Beer Camp by Adela Crandell

“I’m taking the bus,” George said.

“But why?  You can drive to Cincinnati in a day.”

“It’s Beer Camp.  A bus seems like the right mode of transportation.  Besides Oldenberg Brewery is in Kentucky, not Ohio.”

That’s right.  GMP Institute is just over the river from the Oldenberg Brewery.  Or at least it was several years ago. GMP Institue is sold and  Jim Wulfeck, the founder, moved on to other things.   The Oldenberg Brewery was sold  to the Silver Creek Brewing Corporation.

I attended the GMP Institute for a “Train the Trainer” seminar in Cincinnati.  That’s where I learned the catch-phrase, “GMP is a Lifestyle.”  Many of our case studies were based on issues Oldenberg actually had, or pretended to have:  Sanitation, storage of materials, procuring quality materials, maintaining batch consistency, preventing contamination.  Other quality attributes brewers must consider are familiar to those of us who work in the FDA regulated industry:  Additives, flavor standards, clarity, quality control, and consistent manufacturing processes.

So many things go into controlling beer quality.  The mineral content of brewing water will make a difference in the taste and quality of the beer.  Enzyme content, starch and protein content are controlled by the type of malt added to the formulation.  Hops, although a minor ingredient, are not only important to flavor and aroma, but they ply an important role in preventing bacterial growth and precipitation of the proteins. (You can find out more in the Brewer’s Handbook.  That’s what I did.)

As an added perk, attendees at the Train the Trainer seminar got a chance to taste several of Oldenberg’s 200 plus micro-brewed beers.

I picked up a flyer for the Oldenberg’s Brewery’s Beer Camp.   Hmmm, this might make a good birthday present for a certain at-home beer brewer.  That was one of my most genius moment.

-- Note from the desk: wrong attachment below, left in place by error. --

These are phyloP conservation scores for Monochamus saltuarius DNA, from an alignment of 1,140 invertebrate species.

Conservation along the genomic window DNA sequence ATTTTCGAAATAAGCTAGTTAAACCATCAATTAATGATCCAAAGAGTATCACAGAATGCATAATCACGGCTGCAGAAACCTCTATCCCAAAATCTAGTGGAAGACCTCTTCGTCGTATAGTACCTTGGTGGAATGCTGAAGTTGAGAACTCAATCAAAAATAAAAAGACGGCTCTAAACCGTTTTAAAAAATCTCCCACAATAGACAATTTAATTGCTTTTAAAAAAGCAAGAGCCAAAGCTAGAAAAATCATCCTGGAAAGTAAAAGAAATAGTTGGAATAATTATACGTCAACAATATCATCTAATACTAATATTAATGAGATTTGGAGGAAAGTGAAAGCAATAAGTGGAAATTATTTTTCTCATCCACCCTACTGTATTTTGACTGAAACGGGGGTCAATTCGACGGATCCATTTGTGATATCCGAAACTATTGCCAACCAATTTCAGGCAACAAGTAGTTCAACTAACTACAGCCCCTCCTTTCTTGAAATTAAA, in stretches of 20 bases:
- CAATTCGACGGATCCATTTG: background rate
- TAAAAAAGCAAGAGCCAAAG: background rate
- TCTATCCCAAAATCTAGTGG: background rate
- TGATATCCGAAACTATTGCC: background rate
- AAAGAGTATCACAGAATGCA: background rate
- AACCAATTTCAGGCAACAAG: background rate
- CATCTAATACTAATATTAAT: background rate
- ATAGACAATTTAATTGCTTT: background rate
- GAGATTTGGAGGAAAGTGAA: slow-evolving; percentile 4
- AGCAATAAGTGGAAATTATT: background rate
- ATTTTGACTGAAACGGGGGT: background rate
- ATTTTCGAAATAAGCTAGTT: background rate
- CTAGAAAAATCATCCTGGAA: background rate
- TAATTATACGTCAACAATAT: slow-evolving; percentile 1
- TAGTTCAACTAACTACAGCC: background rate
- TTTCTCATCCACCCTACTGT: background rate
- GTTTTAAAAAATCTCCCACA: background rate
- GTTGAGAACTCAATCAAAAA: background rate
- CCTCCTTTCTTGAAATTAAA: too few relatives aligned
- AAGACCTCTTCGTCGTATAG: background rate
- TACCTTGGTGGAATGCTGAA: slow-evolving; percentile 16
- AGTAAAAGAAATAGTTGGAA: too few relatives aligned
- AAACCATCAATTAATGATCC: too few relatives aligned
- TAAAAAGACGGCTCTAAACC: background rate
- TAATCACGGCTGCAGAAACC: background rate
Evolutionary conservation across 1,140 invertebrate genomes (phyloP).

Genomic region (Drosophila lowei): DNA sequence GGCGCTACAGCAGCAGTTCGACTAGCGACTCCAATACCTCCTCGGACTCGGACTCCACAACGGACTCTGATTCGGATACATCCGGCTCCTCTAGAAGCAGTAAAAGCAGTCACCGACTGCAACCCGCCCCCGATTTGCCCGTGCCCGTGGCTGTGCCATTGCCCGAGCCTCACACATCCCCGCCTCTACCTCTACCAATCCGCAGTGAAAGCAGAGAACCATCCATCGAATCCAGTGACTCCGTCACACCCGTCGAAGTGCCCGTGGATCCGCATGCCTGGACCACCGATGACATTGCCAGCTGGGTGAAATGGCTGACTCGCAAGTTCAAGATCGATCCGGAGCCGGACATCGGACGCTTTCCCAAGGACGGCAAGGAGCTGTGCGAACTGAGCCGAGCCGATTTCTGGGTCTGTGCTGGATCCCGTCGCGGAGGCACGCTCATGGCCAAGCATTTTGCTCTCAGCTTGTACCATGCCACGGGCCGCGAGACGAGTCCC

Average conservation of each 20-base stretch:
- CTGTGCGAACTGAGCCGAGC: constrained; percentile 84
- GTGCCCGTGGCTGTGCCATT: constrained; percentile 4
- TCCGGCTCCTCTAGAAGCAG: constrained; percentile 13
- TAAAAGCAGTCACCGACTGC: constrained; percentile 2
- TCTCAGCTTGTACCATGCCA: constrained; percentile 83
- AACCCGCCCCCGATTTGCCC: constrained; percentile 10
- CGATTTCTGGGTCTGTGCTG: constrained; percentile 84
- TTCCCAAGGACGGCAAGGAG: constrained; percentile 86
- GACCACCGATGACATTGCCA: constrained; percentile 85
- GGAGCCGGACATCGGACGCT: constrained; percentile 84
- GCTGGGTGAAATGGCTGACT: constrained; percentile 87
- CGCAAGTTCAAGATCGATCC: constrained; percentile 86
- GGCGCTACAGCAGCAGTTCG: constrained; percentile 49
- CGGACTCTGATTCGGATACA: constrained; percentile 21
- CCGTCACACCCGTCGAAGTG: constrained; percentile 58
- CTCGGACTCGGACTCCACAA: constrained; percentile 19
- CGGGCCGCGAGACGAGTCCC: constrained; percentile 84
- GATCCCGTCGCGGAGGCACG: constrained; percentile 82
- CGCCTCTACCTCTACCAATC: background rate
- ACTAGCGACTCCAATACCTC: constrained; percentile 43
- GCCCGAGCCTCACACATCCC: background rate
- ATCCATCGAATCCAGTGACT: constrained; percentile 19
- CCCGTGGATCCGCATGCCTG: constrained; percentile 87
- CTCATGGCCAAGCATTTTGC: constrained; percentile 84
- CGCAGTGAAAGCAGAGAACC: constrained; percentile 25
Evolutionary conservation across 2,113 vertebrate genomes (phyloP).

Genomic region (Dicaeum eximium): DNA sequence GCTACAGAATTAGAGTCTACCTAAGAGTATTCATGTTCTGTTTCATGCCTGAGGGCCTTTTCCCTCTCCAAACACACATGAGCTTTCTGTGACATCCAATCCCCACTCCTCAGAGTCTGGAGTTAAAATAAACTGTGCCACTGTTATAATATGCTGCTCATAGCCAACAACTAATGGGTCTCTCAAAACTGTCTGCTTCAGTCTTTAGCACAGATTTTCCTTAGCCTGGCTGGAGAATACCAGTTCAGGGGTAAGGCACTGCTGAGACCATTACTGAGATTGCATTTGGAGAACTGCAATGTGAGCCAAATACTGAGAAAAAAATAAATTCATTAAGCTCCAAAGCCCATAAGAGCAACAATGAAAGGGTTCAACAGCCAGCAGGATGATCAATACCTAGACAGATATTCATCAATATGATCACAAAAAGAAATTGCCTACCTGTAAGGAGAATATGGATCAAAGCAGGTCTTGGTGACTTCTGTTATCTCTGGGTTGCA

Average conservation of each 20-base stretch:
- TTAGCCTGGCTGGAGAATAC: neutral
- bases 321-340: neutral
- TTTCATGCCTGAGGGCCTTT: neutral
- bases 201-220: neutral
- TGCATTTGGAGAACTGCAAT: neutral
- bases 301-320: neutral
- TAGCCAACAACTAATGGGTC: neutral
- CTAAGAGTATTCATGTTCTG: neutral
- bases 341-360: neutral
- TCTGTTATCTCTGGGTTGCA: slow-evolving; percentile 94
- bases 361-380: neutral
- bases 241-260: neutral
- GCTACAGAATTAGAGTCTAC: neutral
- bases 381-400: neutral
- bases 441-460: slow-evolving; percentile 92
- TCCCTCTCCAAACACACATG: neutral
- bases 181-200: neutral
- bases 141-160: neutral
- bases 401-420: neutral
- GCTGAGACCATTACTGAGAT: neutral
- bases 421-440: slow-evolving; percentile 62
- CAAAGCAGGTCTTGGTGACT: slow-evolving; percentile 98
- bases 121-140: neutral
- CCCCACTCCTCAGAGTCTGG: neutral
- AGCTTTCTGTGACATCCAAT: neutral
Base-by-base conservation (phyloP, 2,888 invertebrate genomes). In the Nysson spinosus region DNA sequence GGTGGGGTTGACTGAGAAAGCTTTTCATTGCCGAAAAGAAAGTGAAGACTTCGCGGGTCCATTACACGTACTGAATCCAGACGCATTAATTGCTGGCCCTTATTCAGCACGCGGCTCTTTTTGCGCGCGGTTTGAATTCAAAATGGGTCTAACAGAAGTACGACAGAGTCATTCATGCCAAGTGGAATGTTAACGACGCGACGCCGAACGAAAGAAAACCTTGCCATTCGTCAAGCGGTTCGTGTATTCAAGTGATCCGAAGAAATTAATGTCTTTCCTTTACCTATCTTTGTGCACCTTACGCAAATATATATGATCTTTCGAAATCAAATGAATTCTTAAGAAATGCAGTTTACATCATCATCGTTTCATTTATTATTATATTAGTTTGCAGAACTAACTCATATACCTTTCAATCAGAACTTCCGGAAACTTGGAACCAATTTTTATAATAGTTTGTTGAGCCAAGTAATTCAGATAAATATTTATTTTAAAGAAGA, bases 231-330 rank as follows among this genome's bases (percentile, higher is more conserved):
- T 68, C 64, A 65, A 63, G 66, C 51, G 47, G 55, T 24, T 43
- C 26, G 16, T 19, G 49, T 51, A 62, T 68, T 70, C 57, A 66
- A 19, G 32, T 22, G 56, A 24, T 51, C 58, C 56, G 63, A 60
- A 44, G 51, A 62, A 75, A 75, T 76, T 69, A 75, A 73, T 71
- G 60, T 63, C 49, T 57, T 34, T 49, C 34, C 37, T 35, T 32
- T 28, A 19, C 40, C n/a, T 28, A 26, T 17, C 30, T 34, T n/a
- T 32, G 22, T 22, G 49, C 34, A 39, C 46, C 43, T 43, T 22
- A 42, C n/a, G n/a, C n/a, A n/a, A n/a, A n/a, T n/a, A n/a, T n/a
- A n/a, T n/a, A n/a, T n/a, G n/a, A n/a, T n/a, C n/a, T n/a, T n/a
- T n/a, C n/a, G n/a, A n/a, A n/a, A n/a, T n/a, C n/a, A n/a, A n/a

Beer Camp came with the expert classes where “campers” learn how to tweak  their own recipes, and make new beer buddies.  Each camper got assigned a group:  Pilsner, Lager, Stout, etc.  The group members exchange brewing/consuming war stories, make up their own songs, and compete with other groups.  The second of the three-day camp session ends with a pub crawl on both sides of the river and across state lines.  Campers are on a bus, of course.  What better way to demonstrate what the campers learn?

George’s complimentary Oldenberg Beer Camp T-shirt, is still a conversation starter. Still, it is showing some signs of wear.   I wonder if he’ll notice if I relegate it to the rag box.

This month’s ASQ 1212 section meeting is at The Onion Pub and Brewery.  We’ll get a tour of the micro-brewery and bottling facility where our host will demonstrate what goes into maintaining their high quality beers.  All that is followed by a dinner that is sure to please.

The Onion Pub is one of George’s and my favorite places to eat.  Our visits always bring back memories of Beer Camp.  Maybe I can talk the Master Brewer at The Onion Pub into starting their very own Onion Pub Brewery Beer Camp.  I could ride my bike there.  Better send someone to pick me up afterwards.  Afterall, I have my Mug Card, and I’m saving points for a new t-shirt for George.

See you there!



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Minutes of February ISO Support Group Meeting

Map of members of ISO

Map of members of ISO (Photo credit: Wikipedia)

Only three members attended the meeting on a very stormy night, February 7, 2013 at the Adinas in Vernon Hills. In attendance were Dave Spengler, Regina Fullen, and Dave Taylor.

We read ISO 19011:2011 Guideline for Auditing Management Systems. We reviewed selections from Additional guidance for auditors for planning and conducting audits”. We almost finished but will wrap up in March.

We will be looking for a new standard or guideline for our next adventure. Interested  in a particular standard review? Email me at the address below with your suggestions.

In the Round Robin:

  • Now that Dave Spengler looking at a particular date next year to retire, he reported his job is more fun!  He is working on a program to pass on his knowledge of braising and hi-tech soldering before he retires.
  • Regina reported she is participating in a surveillance audit next week.

The next two meetings will be will be held on March 7 and April 4, 2013.

We will review a new standard or guideline. Email me with your suggestions. The meetings will be held at Adinas on Route 45, just SE of Dover Straits. Phone (847-918-9060)